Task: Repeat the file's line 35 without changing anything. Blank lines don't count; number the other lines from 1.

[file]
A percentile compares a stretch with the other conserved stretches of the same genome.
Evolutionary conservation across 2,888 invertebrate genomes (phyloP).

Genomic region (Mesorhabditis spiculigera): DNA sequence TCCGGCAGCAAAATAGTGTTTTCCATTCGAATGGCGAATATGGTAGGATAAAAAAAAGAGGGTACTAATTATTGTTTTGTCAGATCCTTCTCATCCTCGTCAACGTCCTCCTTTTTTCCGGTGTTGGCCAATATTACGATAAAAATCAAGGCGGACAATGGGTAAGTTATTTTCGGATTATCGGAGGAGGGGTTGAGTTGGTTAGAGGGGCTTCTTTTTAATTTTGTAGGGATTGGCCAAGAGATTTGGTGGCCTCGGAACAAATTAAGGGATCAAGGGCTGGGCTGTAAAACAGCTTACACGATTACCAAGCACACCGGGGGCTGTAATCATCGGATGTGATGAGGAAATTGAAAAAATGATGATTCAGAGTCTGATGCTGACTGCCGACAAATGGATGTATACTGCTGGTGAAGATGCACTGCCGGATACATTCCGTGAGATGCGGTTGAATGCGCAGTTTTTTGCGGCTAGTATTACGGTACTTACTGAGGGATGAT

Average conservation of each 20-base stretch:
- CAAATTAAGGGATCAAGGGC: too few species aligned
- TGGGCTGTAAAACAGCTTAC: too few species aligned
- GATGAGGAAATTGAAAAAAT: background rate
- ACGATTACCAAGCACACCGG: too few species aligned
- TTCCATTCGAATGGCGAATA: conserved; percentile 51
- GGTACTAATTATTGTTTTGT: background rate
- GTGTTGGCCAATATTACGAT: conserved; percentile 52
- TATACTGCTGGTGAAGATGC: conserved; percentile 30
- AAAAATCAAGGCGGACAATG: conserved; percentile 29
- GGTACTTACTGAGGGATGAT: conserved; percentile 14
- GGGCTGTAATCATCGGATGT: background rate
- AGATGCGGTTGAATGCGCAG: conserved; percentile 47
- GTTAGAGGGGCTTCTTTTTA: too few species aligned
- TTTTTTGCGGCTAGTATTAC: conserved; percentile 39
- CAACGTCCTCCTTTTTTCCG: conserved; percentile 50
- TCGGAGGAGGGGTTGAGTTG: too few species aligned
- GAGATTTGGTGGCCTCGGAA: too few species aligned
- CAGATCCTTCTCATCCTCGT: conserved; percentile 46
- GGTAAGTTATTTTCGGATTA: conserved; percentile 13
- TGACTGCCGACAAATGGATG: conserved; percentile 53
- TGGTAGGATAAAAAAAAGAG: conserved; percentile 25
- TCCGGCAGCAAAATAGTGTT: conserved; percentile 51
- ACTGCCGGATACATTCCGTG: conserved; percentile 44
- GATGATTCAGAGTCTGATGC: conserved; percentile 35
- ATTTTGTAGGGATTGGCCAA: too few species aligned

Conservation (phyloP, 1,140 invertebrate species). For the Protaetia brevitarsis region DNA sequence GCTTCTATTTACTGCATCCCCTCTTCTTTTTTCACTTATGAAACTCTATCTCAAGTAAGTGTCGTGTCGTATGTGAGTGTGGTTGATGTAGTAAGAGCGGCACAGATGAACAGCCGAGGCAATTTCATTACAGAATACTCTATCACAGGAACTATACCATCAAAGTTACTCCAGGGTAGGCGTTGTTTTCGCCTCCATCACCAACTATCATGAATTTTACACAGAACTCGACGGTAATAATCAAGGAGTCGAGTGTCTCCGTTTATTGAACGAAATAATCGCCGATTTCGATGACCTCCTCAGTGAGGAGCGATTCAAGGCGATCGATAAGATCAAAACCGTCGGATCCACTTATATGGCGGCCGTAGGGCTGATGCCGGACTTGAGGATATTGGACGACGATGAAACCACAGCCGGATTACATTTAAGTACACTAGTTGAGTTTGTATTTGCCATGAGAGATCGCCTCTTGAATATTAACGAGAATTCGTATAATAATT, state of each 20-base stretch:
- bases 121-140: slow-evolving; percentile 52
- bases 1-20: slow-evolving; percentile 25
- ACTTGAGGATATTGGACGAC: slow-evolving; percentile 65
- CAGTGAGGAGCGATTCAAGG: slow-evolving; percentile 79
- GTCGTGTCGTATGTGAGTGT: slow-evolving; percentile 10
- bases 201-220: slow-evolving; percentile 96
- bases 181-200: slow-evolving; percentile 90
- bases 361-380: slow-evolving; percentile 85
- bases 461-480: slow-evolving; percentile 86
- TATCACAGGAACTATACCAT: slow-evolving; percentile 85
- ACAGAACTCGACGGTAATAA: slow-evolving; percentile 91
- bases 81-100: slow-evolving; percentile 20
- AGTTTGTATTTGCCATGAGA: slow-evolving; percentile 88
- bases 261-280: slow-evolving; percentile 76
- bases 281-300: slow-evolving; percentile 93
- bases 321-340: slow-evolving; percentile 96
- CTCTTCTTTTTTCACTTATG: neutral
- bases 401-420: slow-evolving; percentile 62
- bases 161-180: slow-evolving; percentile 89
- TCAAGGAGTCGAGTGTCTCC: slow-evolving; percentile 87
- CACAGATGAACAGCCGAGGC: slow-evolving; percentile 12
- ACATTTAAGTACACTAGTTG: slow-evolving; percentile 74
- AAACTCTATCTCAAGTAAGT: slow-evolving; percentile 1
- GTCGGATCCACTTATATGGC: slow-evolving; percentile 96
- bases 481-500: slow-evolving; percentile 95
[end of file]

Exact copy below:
- GTCGTGTCGTATGTGAGTGT: slow-evolving; percentile 10